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Demond & O’Grady – Nov. 11

Marlayna Demond and Jenny O’Grady traded work. Marlayna shared this photo with Jenny:

In response, Jenny wrote this poem:


My feet were like tanks back then.
Other girls blushed in polyester white
Lace prom frocks from Boscovs,
Hair high and crisp curled, their lips
Ready, their toes painted and encased
In nylon from Jamesway.

My feet were farm feet then, a proud
Mix of field and firm and Choptank mud,
Of careless brushes with pricklers,
Ticks and purple thistles picked to
Circle my pulsing wrist. I led you
Through the field.

It was June and summer was over.
You followed me through the rows,
Your shoes wet, your brow
Wondering why we must skirt the
Edge, and it should have been the
Perfect kiss.

* * * *

Jenny shared this prose poem with Marlayna:


No one seems to notice. Not when the snows come and the sleds cling listlessly to the slick surface. Not when the wagon sits calmly, not tempted to wander or to spill. The land here catches all it can, a tender puff of crinoline stretching to the water. Why would anyone want to leave this place? This land is beautiful, the stuff of postcards and watercolors. I am not trapped. This land has no barriers, no trenches to drown me, no hills to climb. The grains come in evenly and on schedule. The wheat grows straight and rigid, the corn tall in neatly spaced rows I can fit between. The dogs don’t feel trapped. They bound over fledgling sprouts while chasing white-tailed deer. I could lie here forever and never fear rolling. I could walk miles and miles and never lift my foot more than a knee’s height from the ground. The only curves come from the tractor’s careful cornering at the edge of the property. I relish the curves. I dig my toes into them after the tractor goes through. When the sorghum turns red, I’ll seek higher ground.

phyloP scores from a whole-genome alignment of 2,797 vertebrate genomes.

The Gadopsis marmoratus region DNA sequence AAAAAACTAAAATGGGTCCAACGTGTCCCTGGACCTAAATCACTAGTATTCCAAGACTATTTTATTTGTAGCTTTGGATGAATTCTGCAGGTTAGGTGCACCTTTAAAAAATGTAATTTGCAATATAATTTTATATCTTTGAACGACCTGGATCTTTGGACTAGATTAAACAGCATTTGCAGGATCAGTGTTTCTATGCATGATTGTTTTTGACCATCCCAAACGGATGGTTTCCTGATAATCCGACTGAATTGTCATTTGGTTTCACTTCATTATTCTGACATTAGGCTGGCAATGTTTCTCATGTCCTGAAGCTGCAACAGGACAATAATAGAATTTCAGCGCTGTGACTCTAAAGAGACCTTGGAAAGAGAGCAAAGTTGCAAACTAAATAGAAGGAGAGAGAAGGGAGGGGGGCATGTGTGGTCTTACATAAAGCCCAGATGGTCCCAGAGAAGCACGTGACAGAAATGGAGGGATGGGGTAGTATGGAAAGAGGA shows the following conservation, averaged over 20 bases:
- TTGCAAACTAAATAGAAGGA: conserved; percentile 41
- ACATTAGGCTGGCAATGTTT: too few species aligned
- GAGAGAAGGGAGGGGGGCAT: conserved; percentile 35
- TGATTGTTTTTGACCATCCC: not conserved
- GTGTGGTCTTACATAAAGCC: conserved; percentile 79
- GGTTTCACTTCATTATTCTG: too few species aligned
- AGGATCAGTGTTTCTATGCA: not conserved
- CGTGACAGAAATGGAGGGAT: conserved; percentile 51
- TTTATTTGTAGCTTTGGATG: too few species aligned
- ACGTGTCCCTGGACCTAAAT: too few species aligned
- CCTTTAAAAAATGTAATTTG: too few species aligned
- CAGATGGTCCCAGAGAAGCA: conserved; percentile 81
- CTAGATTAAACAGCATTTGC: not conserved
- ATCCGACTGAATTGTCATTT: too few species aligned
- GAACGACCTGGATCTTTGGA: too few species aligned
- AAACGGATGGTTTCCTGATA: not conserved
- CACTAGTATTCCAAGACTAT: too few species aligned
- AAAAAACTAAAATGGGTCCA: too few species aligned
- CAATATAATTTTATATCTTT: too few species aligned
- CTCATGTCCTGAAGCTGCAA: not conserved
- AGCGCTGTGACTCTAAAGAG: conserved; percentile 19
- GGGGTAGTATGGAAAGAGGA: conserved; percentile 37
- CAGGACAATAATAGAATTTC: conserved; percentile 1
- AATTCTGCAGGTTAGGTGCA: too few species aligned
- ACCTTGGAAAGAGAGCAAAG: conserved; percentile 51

In response, Marlayna created this photo:

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